It was like coming up for air, after seeing what junior high could be like. I didn't take any of the friendliness and open-mindedness in YIS for granted. I guess I was just used to the community of an international school, and YIS exemplified that tightness probably more than any other school I've been to. It creates this delicate balance in people that you recognize as similar to yourself, and it's just way easy to make friends and be accepted into a group. My favorite memory is probably the annual retreats our grade went on during Fall break, we'd go hiking up in the mountains for five days and you'd be with your best friends eating good food in beautiful places. Factory of nostalgia, those retreats.

Some of the challenges I observed weren't necessarily in the international school themselves, but what happened after you left that tight-knit community. I think it's a bit of a shock leaving any bubble of like-minded people, and international school is no different. You go from an environment where traveling the world is a given, to a place where most people haven't left their hometown, and there's definitely a divide between the way you and the local people think. You realize, oh, damn, I've seen such vast, different alien worlds, and when your sensibilities come up against this wall between you two, it's easy to feel defensively superior like, "you have no idea, do you." But they know things you don't. It kind of made me sad, that I'd never experience everything that can be experienced as a child. Anyway, the flip side to being an international school kid is you can relate to other kids who've also gone to international school, regardless of where you're from. You're talking to someone and their English is perfect, but something about them is just not quite at home. You ask, "did you go to international school?", and usually, you're correct and you make this mini-group immediately, I guess because you're both feeling a little isolated. So I'd say it's a challenge getting over that and meeting different people.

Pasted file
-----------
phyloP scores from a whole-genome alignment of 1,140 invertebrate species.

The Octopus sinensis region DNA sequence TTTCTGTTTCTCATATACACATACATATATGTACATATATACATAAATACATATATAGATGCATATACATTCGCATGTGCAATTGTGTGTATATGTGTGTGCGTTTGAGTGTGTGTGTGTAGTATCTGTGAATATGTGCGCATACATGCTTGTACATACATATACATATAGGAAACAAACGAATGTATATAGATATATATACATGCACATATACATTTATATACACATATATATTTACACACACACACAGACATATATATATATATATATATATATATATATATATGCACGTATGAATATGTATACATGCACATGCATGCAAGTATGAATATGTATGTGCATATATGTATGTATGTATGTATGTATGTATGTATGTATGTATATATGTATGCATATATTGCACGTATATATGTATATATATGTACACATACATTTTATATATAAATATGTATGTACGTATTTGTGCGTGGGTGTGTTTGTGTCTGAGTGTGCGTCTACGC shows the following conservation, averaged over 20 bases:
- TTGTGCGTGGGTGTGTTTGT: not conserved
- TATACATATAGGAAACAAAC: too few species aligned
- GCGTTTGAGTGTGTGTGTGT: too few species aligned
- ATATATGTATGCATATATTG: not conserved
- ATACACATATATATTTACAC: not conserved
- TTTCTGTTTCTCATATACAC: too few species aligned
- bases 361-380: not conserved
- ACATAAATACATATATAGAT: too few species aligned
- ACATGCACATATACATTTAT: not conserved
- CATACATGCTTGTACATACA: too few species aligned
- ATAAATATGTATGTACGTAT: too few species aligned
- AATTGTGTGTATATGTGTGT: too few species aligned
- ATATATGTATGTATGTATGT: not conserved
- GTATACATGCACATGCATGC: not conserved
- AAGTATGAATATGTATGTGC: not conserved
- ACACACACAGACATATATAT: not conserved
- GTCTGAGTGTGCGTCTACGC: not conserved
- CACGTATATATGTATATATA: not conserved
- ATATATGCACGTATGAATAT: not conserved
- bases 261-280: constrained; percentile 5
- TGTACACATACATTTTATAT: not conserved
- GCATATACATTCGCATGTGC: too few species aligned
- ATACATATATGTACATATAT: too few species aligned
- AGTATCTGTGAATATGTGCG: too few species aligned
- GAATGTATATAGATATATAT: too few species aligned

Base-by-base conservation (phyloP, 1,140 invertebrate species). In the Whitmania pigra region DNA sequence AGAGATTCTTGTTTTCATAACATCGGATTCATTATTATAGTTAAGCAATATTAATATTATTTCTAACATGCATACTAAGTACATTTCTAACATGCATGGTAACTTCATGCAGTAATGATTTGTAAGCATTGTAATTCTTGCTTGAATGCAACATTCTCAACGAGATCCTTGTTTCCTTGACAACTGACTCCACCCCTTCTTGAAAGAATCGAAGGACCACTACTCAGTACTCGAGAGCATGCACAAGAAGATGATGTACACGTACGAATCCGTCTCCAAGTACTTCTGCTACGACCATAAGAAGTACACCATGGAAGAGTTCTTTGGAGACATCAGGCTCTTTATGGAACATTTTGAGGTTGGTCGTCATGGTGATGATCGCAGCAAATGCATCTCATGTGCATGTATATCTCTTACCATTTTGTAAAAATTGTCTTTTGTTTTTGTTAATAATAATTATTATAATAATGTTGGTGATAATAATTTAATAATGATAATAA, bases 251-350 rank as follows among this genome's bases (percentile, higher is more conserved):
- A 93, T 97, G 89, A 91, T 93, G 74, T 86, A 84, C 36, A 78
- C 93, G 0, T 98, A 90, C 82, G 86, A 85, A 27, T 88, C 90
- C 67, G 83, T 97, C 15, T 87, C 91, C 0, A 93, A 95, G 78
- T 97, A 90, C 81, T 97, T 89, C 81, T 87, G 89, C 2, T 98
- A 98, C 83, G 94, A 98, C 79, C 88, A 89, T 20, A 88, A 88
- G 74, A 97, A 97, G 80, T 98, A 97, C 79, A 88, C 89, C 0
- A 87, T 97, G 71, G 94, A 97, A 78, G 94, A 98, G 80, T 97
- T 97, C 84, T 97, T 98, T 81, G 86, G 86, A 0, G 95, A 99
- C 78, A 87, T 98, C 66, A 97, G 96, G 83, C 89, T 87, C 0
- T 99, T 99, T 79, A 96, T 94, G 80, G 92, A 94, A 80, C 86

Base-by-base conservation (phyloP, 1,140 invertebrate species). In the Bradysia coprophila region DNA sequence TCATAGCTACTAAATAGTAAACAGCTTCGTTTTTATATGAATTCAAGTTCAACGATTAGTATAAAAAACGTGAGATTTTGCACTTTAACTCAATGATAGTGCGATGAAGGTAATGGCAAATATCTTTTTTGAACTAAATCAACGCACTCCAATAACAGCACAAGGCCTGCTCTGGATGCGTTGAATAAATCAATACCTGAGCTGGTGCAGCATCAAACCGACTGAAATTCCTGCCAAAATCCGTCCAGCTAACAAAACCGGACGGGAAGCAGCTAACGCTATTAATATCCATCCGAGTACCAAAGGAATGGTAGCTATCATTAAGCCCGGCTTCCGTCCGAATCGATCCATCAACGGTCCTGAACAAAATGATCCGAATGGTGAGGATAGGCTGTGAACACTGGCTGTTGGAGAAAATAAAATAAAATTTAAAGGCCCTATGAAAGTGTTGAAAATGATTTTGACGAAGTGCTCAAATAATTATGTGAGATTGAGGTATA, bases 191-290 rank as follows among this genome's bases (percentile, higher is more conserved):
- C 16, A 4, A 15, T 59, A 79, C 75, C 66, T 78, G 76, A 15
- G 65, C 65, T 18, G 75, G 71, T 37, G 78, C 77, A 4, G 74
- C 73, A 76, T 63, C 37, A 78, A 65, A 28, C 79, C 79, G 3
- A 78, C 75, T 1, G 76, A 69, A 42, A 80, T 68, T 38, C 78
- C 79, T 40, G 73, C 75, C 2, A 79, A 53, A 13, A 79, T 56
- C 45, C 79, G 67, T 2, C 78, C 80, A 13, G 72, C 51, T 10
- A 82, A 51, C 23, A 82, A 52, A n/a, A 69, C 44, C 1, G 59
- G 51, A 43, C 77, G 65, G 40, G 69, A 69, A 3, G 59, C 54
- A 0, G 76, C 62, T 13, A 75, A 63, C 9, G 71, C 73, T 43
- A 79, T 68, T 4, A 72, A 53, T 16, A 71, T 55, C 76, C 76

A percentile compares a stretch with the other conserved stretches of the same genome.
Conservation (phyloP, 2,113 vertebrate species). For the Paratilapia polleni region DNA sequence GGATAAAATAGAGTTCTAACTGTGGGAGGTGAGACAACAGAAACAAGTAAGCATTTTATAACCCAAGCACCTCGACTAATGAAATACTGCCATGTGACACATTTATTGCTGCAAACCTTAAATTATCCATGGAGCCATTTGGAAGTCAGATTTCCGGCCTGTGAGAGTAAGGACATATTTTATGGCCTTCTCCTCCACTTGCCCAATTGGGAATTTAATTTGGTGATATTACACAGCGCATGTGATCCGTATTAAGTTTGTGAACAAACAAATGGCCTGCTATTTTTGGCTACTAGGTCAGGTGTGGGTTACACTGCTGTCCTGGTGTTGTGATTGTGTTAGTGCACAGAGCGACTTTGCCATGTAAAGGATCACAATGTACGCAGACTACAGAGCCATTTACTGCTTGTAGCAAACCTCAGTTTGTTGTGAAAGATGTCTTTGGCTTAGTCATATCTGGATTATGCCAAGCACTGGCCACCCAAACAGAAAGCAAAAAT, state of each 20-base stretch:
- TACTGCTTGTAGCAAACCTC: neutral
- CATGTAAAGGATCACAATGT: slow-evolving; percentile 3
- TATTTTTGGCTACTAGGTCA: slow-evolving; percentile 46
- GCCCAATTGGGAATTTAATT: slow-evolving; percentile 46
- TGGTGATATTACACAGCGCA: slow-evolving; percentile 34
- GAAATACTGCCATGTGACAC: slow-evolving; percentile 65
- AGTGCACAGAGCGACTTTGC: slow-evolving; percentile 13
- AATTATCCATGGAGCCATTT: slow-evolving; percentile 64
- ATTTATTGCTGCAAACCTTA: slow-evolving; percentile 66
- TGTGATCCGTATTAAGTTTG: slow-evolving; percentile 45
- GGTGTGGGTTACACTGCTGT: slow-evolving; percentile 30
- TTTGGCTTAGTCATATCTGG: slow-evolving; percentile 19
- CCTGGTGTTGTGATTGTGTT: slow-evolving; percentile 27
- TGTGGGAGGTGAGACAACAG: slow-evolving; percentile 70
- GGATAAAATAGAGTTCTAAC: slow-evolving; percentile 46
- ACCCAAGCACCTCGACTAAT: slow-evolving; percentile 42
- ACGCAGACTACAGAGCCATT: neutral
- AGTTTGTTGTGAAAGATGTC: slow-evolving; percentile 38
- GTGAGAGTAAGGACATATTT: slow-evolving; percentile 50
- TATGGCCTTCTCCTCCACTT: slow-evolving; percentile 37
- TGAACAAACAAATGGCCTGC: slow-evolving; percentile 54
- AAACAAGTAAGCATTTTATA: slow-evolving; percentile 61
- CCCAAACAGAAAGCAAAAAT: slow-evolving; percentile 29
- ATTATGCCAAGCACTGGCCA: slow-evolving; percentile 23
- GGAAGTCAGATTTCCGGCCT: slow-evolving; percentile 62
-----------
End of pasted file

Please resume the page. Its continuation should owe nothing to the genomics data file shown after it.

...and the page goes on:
What skills did you develop from your experience? Do you feel changed from your experience abroad? If so, how & why?